They remember and spark to tell me the news simultaneously. They shout, loudly. They huddle, a skirmish, a scrum, to get as close to me as possible, to be the first to tell me the news. [translation = completely normal sibling rivalry]
“Me! me! me! Look at me!”
“No, no, no. Look at me!” they are all elbows and knees vying for position, thrusting themselves into my attention. [translation = as if I could do otherwise]
“I am clothes!”
“Me too, me too, me too!”

Combined, they make a writhing mass, a Medusa head. I shimmy between them, insert myself as a barrier, one to each hip, an arm to hold each one in position for a bear hug crush to stifle their words and give a clearer message. We cling to each other in the kitchen in silence. Their grins are so huge they risk splitting their faces. My own mouth widens uncontrollably. I feel a couple of elastic bands on my braces twang with the strain.

As with so many 'firsts,' it may well be a 'one off,' [translation = unlikely to be repeated in the near future] but that means that it's all the more important to savour the trembling moment.

12 comments:

Stomper Girl said...

You're back from holiday!

I enjoyed your tale of boys getting dressed. I'm half looking forward to the day when it stops being my responsibility and half not ....

farmwifetwo said...

My little one (5.5yr old) can put them on by himself. I put him and them in the bathroom morning and night. I thought... just maybe we'd mastered the correct direction... but no luck.

My #1 goal this winter was not to have to supervise... took a couple of mths of mornings and bedtimes.... finally b/c his job... but I still put them on the floor so they go on back/front correctly. He does know where they all go and which order they go on.

This summer the goal is that he gets them himself and takes them downstairs. I think the front/back part is going to take a lot longer.

Little steps... but good ones. Now... if he'd only talk and was using the toilet independantly :)

Domestic Goddess said...

such an AWESOME thing. I began laying clothes out a year ago when I realized one could get dressed (in forty-five minutes, but dressed himself nonetheless)if I put the clothing out for him. He was five. The other is 4.5 and just learning, but he's doing it! I supervise him, but he can pull his pants up, put on socks and shoes, pull a shirt over his head and get his diaper (pullup) on and off himself. Sometimes that last part comes back to haunt us, HAHAHA! But the little steps. They are grand holidays to me!

FXSmom said...

We do this for our fragile x'ers. Now my girl does it for herself.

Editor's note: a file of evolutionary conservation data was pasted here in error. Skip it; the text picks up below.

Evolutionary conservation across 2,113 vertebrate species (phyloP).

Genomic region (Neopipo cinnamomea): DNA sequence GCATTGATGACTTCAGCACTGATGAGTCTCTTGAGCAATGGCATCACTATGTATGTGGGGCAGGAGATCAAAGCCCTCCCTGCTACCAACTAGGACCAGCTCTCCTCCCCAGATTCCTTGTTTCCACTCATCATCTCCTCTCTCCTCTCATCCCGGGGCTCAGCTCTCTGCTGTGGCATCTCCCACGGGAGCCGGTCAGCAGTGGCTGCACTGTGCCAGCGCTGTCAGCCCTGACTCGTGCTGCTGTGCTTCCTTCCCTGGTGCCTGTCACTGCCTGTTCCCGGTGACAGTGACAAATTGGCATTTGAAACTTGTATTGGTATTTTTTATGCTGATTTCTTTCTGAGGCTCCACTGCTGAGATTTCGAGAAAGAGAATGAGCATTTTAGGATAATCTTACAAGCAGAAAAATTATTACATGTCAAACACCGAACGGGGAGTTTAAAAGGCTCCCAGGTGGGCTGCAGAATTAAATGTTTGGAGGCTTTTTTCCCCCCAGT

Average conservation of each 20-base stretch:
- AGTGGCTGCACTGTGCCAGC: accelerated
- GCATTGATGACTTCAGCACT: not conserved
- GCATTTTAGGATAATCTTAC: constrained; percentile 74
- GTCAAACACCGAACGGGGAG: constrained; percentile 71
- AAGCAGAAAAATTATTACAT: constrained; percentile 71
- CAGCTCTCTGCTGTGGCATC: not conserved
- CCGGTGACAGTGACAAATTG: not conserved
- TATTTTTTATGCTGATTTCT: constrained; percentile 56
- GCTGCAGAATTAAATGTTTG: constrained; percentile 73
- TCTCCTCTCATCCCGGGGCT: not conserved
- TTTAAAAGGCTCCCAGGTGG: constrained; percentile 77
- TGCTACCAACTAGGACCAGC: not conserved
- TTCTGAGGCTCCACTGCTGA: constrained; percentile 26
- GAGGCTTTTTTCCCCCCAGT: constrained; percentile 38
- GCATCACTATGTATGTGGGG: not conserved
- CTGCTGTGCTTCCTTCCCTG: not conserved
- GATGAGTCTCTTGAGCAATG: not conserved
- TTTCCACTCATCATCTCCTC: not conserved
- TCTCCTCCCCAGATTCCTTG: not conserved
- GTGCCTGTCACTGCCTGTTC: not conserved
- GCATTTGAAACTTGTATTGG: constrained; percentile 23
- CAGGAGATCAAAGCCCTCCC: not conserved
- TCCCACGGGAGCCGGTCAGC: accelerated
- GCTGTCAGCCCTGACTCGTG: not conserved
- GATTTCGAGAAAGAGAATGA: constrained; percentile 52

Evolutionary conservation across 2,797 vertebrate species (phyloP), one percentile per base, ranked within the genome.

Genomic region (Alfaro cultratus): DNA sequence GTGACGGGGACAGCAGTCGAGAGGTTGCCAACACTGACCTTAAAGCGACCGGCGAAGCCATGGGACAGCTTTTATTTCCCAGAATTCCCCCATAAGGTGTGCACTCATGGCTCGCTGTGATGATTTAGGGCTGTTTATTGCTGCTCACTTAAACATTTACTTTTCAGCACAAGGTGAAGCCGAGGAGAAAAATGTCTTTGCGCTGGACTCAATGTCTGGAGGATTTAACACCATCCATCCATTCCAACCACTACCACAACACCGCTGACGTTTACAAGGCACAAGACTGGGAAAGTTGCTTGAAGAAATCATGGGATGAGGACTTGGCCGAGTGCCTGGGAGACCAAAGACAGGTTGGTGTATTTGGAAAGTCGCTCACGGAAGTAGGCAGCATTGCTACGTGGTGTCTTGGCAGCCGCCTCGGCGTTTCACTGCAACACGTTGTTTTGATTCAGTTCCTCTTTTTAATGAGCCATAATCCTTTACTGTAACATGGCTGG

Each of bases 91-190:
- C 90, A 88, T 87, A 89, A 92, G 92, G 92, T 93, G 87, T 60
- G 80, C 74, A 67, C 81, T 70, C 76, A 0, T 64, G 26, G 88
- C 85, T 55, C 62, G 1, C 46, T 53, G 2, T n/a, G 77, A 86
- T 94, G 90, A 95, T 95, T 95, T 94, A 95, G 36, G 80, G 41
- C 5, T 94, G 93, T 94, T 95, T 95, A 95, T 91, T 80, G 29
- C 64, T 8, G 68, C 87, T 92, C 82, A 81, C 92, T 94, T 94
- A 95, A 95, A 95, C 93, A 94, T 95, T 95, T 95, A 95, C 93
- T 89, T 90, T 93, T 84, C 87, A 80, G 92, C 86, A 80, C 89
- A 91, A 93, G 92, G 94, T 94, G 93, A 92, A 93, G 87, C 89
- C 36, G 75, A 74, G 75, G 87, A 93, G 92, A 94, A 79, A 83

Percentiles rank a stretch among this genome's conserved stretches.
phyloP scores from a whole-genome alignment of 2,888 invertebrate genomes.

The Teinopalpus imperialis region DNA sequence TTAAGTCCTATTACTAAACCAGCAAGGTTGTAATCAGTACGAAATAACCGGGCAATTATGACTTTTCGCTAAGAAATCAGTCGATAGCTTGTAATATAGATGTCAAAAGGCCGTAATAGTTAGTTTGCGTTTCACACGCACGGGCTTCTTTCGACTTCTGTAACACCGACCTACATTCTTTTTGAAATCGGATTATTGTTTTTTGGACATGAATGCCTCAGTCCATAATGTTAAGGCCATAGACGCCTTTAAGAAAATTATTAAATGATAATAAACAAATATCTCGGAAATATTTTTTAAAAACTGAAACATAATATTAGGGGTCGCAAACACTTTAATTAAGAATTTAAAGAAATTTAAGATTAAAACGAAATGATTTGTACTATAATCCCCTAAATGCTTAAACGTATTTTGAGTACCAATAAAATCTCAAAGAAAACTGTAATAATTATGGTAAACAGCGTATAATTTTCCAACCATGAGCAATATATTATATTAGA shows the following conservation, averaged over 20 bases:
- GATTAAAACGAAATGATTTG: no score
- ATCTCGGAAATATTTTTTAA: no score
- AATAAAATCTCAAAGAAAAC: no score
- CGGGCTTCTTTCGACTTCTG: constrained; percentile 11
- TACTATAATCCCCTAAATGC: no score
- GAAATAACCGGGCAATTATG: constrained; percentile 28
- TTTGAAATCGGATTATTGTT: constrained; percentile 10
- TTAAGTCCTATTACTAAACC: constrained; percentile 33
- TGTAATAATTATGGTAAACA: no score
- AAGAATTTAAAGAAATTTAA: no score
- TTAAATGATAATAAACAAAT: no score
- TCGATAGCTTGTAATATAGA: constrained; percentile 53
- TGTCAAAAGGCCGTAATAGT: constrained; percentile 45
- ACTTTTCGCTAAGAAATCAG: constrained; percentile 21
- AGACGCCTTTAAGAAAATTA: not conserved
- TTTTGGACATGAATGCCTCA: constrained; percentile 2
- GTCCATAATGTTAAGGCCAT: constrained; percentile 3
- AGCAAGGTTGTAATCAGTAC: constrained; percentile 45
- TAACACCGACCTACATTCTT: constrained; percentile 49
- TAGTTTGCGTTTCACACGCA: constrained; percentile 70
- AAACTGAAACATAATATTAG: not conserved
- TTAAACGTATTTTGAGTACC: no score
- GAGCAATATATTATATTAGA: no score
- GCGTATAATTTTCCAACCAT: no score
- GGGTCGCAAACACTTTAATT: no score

We learned with my son what battles to fight. He loves his clothes backwards. So for daytime he has to have "the tag in the back" cuz mom said so. But we let him put his pjs on any old way he wants...usually backwards!!

Chaoticidealism said...

Wow, you are a lovely writer!! I could imagine the scene clearly. Your boys are so cute!

I've been known to do the same thing for myself--it's not that dressing is difficult, but that decisions are. I put together a single outfit, in the order it has to be put on, and then put that in my drawer. Repeat, for seven outfits, one for each day of the week... Much easier. No standing frozen in front of my dresser, trying to figure out which of many essentially equal choices I should make: Black pants or brown, white shirt or blue...

I've never cared much about appearance or clothing; but being dressed in the morning is a good thing, and anything to make it easier is also a good thing!

I've progressed to taking clothes from the top of the stack, now: one from the stack of pants, one from the stack of shirts, one from the stack of bras... :)

Aspie minds are weird; but they're also pretty creative at finding solutions to deal with the weirdnesses. Looks like you've done the same for your boys!

Phoebe Gleeson said...

I am clothes! Awesome!

Haddayr said...

I have sent you an outraged email regarding this post.

I shall share my warm fuzzies here: Arie can only get dressed with his father in attendance. When I am anywhere within sight, he fails to generalize the skill.

Methinks this has less to do with Autism and more to do with manipulation!!!!

kristina said...

And then the miracle moment will come when you look groggily up and see a fully clothed child (long pants on 90 degree day, shirt backwards) grinning at you and waving his shoes in your face....... I never thought it would happen; it has; it will for your guys!

Heidi said...

You've just made me cry and I am trying to watch Spinal Tap play at Live Earth on TV!

I know exactly how you felt at that moment. Here, too, we celebrate milestones as and when they happen, and they are always so unexpected that when something like this happens it completely floors me for the rest of the day.

Joeymom said...

Joey has discovered the skill of taking his clothes off. He is very proud of this skill.

He demonstrated it for Grandma yesterday...

gretchen said...

Yay! A kiss to each on top of his head!!

I always get out the clothes and assist with the dressing. One day last week Henry actually dressed himself (I think I bribed him in some way). His clothes were all backwards (even his underwear), but I was still proud!

Anonymous said...

Its amazing how far parents can go to get their kids independant. Its a shame when people blame parents. http://www.thenewsroom.com/details/536060/Health?c_id=wom-kg-jlt This article blames mothers ages for autisim - kate from the womens health desk at thenewsroom.com